Greek researcher sheds light in the genome backround of multiple sclerosis
The largest-ever genetic study of multiple sclerosis has revealed dozens of new genetic markers associated with the disease, according to a presentation to the American Society of Human Genetics by a Greek researcher.
The findings, which are to be made available to researchers all over the world, will jumpstart research on the specific genes implicated in the neurodegenerative disease, according to Nikolaos Patsopoulos, a professor at Harvard Medical School and principal investigator.
Researchers now have a common map of 200 locations where they can look for clues to the causes of MS.
“We now know there are many, many more loci associated with the disease, more than double. We can now provide researchers with a very extensive list of prioritized genes that they can investigate.”
Patsopoulos presented the findings of the International Multiple Sclerosis Genetics Consortium at the American Society of Human Genetics 2016 annual meeting in Vancouver. To tease out the genetic variations related to the disease, consortium researchers at 30 institutions in 18 countries compared the DNA of 47,351 people with MS and 68,284 people without the disease.
“New locations on the X chromosome are very exciting because MS is twice as common in women than it is in men,” said Patsopoulos.
The immune systems of people with MS attack the insulating myelin coating on nerve cells in the brain and spinal cord, leading to muscle weakness, brain damage, blindness and other physical and mental symptoms.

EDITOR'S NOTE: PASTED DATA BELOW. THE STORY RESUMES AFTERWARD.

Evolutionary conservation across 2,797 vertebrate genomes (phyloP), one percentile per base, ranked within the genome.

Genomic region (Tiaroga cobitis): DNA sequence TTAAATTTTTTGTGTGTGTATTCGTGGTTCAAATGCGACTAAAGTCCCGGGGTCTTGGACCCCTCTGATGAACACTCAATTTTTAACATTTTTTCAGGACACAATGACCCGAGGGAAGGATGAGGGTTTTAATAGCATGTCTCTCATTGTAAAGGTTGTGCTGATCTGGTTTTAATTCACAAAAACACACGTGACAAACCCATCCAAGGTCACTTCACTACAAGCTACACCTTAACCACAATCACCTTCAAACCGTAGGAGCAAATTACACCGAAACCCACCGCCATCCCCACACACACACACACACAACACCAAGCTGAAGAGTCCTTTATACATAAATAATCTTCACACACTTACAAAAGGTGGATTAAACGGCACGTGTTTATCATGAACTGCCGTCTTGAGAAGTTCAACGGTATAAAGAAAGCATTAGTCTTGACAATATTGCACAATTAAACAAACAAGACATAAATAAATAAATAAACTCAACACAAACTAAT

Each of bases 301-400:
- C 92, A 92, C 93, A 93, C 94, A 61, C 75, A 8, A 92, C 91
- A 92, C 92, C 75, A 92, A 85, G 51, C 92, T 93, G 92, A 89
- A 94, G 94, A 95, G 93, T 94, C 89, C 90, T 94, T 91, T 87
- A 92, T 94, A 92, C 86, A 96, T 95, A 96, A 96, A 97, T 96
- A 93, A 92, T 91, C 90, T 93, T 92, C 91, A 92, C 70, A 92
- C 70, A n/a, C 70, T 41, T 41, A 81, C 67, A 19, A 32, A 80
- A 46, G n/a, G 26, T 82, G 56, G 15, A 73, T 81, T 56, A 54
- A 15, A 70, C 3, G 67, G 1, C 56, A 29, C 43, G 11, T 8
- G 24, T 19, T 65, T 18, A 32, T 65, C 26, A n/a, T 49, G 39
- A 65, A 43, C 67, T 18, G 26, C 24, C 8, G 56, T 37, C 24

The disease appears to be triggered by a mysterious interaction between lifestyle factors and genetic susceptibility, which has long frustrated scientists. Patsopoulos hopes the consortium’s findings will help the research community shine some light in that black box.
“Given how complex the environment is and how everyone’s life is so different, the one thing that doesn’t change is your DNA,” he said. “It’s the only stable part of a very complex system, so it provides the best opportunity to explain the disease.”
Most of the newly identified variants are specific to the function of immune cells and just a few that might be related to brain function, which helps point MS researchers in the right direction.
“Just as important, we have proven that many other locations in the genome have nothing to do with the disease, that there is nothing there to find,” said Patsopoulos.
He expects the list of genetic locations associated with MS will continue to grow — possibly as high as 300 — as more people’s genetic data becomes available to the project.
Many of the genes identified in the study are also involved in other autoimmune diseases, including rheumatoid arthritis and ulcerative colitis, and may affect the same immune system cells, but in different ways.
“This confirms the complex interplay of different elements of the immune system in MS susceptibility and highlights the role of several different immune cells that contribute to the initiation of this inflammatory disease,” explained Phil De Jager, senior author of the study.
Nikolaos A. Patsopoulos, MD, PhD, a principal investigator in the Ann Romney Center for Neurologic Diseases at Brigham and Women’s Hospital (BWH), assistant professor of Neurology at Harvard Medical School, and associate member at the Broad Institute.